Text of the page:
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Flights Pub
Everett, WA
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oven was formed in the late 1980s just north of Seattle Washington. The classic lineup featured Dean Babbitt, Paul Hash on Guitar Neal Babbitt on drums Gary Peebles on bass & Jay Clark on vocals.

The band recorded three albums between 1985 & 1993 Blessed Is The Black, Death Walks Behind You & Boneless Christian these continue to be international classics because of their blending of several metal genres and unique style.

Coven is back again in 2012 like a malignant tumor again! Dean &
Neal Babbitt are joined by lunatic front man Jamie Carter, thrasher extraordinaire bassist Eric Close and the diabolically sinful guitar work of The mysterious UnderBishop!

Seattle, WA will always be remembered by people in the rock music fraternity as the birthplace of grunge and early progressive/power metal of which the former became a widely followed religion worldwide in the nineties while the latter sure enjoyed good success towards the end of the eighties. Little do they know that the city also spawned a devilish fiend and its name was Coven. Wicked, funny, diabolic, inhumane, perverted and demented are but a few terms that pretty much summed up the songwriting prowess. One look at the album cover of "Blessed is the black" and you could be sure this isn't going to be conventional hard rock singing about love, compromises and family issues. While they did not break any new grounds musically as much of it could still be dubbed thrash with just a few leanings towards doom, power and even black metal, their lyrical content certainly raised a lot more eyebrows than what the band may have even expected themselves. Coven sure did release one stunner of a debut album with an absolute unrestrained approach.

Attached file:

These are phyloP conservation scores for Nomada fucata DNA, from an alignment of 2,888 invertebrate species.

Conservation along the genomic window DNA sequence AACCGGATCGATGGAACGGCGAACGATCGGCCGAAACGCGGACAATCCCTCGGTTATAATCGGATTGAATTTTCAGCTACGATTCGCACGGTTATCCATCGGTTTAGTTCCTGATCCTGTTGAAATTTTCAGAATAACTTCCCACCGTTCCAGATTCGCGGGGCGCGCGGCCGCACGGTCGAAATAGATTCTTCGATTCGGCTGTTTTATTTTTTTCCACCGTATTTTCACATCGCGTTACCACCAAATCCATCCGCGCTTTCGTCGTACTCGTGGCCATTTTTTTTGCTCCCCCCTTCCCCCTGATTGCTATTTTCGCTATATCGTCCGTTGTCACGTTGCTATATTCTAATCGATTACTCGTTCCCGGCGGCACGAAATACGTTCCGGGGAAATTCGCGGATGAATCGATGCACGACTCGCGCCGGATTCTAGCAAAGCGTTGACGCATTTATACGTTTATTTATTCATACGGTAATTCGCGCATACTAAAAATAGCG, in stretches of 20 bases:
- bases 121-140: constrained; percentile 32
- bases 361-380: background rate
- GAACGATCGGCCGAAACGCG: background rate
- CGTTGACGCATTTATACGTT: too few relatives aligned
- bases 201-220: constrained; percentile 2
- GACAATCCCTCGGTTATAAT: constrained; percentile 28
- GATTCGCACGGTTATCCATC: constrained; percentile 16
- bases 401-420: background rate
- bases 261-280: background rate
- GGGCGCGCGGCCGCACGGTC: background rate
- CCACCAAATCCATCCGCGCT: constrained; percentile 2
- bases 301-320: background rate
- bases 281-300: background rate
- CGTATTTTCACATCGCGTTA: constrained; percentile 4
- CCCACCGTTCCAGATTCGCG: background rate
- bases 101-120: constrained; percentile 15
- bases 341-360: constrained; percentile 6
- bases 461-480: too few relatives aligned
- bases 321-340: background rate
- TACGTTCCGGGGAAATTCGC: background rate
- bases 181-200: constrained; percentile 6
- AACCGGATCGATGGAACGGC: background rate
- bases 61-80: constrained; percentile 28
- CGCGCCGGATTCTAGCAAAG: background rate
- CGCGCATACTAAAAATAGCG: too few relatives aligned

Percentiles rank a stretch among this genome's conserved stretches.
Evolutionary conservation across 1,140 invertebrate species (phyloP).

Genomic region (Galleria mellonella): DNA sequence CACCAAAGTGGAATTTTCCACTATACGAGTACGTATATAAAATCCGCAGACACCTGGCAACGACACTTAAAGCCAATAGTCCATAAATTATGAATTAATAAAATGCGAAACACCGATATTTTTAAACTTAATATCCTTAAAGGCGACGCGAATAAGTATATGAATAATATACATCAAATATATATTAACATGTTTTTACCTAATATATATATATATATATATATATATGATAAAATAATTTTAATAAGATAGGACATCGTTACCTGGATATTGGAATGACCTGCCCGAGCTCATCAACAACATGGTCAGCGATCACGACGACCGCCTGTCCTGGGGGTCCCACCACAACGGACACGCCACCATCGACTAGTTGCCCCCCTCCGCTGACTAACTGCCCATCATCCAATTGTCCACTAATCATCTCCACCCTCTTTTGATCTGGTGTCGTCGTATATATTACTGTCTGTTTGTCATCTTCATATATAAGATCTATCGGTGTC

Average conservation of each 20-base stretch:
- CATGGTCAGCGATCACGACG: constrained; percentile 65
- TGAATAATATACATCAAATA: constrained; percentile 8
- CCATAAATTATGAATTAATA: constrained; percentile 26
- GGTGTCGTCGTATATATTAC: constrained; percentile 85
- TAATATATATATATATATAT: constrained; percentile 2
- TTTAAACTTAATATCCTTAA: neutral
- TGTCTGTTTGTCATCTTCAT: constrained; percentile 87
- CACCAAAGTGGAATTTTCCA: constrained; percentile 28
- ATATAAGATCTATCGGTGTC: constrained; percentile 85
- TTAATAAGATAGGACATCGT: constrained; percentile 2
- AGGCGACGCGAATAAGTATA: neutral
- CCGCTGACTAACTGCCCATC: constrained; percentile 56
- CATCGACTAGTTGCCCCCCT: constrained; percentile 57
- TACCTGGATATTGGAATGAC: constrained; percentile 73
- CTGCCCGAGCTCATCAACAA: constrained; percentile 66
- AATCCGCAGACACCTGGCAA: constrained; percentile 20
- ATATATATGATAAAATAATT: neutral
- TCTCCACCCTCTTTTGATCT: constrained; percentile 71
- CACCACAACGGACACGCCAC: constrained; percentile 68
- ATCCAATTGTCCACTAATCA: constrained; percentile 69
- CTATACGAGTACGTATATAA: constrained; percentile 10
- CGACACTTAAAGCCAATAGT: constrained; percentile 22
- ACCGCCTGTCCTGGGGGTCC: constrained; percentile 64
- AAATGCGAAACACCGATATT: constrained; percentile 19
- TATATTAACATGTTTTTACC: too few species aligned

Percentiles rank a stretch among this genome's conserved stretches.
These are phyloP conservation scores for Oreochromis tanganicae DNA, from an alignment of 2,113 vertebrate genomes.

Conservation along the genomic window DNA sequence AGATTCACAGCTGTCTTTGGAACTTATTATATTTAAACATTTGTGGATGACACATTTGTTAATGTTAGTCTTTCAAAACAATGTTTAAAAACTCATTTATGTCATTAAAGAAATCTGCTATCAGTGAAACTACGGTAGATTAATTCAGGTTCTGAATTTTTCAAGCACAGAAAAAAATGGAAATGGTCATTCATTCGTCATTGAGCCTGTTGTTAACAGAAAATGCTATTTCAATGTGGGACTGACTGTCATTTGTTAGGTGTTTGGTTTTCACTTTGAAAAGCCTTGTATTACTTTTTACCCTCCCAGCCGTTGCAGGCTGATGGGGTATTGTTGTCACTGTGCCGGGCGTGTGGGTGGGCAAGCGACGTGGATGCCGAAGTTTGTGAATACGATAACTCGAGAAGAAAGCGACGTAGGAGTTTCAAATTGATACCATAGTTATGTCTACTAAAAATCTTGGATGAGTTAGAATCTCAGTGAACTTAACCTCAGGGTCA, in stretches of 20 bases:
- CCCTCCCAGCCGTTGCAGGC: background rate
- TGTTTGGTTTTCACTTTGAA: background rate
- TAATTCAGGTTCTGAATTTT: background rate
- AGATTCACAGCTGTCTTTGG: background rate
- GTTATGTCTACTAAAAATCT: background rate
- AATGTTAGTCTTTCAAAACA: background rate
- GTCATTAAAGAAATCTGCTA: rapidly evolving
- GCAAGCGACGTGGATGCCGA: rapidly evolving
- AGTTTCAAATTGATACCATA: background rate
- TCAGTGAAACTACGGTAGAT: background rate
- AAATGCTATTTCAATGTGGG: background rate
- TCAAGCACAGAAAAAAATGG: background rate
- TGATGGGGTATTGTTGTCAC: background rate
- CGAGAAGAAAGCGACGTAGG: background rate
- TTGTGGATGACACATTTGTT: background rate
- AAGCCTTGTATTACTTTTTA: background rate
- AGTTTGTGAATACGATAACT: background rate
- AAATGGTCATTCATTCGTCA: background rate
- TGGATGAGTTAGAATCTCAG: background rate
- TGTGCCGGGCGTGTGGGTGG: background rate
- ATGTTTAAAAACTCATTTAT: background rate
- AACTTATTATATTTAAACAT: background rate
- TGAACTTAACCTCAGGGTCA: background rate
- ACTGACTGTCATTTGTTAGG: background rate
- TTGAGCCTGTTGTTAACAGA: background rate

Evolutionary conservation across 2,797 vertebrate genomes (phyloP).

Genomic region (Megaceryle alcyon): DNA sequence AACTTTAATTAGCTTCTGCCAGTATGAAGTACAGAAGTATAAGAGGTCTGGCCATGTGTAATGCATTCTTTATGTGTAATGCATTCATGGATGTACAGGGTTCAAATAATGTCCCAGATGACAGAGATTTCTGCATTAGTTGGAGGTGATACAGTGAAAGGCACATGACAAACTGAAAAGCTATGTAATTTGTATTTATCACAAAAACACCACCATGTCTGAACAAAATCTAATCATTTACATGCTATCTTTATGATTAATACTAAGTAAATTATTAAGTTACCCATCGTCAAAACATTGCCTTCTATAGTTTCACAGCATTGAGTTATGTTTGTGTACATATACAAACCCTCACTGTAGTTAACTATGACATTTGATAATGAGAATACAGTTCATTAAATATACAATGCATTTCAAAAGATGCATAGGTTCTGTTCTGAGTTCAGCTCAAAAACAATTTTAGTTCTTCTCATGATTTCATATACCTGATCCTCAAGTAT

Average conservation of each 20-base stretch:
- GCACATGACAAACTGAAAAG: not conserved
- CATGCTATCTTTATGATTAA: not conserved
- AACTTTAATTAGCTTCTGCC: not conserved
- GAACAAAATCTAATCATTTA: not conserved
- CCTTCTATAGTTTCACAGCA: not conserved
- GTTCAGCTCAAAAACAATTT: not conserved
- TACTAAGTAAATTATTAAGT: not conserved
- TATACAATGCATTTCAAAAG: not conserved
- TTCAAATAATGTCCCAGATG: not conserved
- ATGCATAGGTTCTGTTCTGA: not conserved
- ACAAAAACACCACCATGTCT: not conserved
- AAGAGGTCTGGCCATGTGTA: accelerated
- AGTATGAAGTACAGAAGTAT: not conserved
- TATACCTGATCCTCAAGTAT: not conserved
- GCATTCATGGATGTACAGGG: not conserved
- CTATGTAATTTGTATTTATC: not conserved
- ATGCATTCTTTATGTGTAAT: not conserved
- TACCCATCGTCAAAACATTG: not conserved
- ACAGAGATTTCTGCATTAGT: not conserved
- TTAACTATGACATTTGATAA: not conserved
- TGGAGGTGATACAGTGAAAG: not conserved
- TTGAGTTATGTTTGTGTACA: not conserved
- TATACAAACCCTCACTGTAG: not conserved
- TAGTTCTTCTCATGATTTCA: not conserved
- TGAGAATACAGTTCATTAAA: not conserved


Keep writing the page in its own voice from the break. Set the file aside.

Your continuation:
Before I got my hands on this record, I had heard a lot of good things about it if not convincing enough to give it a shot sometime. Upon playing the title track the first thing that caught my attention was the production and I thought to myself "For the year 1988, this production sounds as raw as an early eighties Venom or Bulldozer demo".

After the main riff which sounded quite captivating, the real show stealer stepped in and he's the maverick vocalist Jay Clarke. Holy crap BATMAN!!!! This was one of the most vicious vocals I had ever heard; when I thought I'd heard it all. The guy sounded almost like he was standing at the altar, screaming his lungs out to deliver an antireligious sermon. His vocal talent is definitely laudable because of his ability to bark out guttural grows and throwing in a few Tom Araya like shrieks as well. I still wonder if he ever had to undergo surgery on his vocal chords. The rest of the pack certainly had their basics in place. Good catchy riffs, controlled and precise drumming for the most part and tight basslines lay the foundation.